For an hour before the scheduled opening, they came, and for an hour afterward they stayed—all to stand in line so they could say hello to Thelma Lovette, who at 96 had retuned to the Hill District for the grand opening of a new state-of-the-art YMCA named in her honor. The April 18 ribbon-cutting ceremony was an event old friends and young people, who didn’t know her, will say years from now they were there. It was like meeting the queen. GRAND OPENING—Everyone watches as Aaron Gibson and Thema Lovette cut the ribbon officially opening the Thelma Lovette YMCA. (Photo by J.L. Martello) “Yes, it is. She’s royalty,” said Centre Avenue YMCA Board Chair Tom Burley. “I had tears in my eyes. She’s special because she has touched everyone in this building.”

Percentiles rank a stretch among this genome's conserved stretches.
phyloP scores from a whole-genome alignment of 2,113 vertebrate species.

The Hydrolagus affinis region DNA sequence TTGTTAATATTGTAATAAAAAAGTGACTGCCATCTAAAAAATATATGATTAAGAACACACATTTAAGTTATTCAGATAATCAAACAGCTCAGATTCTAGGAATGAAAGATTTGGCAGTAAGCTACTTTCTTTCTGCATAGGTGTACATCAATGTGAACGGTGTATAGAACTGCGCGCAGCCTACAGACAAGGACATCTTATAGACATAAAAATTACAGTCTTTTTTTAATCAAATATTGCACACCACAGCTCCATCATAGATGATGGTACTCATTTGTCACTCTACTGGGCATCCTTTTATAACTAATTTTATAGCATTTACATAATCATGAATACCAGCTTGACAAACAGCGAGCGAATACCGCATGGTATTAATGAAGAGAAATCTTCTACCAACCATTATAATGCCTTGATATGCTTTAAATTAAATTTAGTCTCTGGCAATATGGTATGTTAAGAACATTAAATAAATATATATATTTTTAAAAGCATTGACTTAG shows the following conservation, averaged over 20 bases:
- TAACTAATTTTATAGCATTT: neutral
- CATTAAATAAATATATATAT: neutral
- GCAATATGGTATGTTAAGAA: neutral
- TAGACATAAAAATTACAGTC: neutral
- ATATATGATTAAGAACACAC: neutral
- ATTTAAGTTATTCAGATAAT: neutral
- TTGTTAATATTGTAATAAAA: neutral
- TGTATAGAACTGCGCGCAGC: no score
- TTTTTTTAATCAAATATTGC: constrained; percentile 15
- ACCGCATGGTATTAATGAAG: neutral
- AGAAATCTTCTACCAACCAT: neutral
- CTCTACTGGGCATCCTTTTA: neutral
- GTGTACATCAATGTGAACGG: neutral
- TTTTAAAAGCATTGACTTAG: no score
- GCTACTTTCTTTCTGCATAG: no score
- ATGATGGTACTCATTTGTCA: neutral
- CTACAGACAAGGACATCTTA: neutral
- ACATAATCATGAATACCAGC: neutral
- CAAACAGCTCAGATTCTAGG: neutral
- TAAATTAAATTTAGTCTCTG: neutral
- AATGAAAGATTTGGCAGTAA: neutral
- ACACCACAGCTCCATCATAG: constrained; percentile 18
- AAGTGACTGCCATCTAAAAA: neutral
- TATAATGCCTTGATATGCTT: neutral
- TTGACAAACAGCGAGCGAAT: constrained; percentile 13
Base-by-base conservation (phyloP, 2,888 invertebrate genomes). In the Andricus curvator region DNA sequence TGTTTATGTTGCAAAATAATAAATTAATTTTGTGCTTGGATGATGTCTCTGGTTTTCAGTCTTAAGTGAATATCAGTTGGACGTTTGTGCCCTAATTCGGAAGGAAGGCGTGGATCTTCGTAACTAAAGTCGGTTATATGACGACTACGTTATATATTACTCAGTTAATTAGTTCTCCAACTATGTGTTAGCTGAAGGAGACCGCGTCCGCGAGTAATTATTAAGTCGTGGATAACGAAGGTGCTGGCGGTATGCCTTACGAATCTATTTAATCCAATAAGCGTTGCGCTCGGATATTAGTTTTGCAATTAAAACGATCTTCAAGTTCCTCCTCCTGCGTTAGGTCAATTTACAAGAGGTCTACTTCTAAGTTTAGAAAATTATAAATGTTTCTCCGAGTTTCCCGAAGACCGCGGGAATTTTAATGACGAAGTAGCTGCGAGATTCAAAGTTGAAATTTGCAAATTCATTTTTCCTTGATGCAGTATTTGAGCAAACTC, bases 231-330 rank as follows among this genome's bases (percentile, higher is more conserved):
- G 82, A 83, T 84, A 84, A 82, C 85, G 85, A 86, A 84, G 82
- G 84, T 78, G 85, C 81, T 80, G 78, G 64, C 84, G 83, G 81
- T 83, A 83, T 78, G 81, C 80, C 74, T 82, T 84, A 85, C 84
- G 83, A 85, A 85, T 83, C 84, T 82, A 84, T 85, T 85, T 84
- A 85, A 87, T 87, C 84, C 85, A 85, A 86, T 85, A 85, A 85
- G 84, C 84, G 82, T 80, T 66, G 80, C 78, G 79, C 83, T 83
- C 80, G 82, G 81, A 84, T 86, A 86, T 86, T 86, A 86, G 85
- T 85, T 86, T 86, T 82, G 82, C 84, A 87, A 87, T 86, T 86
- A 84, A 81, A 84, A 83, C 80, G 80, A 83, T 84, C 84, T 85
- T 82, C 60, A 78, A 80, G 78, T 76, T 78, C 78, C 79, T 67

Daily Archive: April 25, 2012
Donovan McKee was a vibrant 11-year-old, whose life ended tragically on Feb. 12, all because he was left in the care of someone he should not have been. According to reports, McKee was brutally beaten in his Knoxville home for a period of eight hours, when left with Anthony Bush, McKee’s mother’s live-in boyfriend. During that time, McKee was beaten with sticks and hit in the head and all over his body, while his mother was at work and his younger brother, who was not harmed, witnessed it all. DONOVAN MCKEE Allegedly when his mother arrived home and found her son beaten, Cynthia McKee waited more than an hour before calling the paramedics. Finally, after calling authorities, her son was rushed to Children’s Hospital, where he died hours later.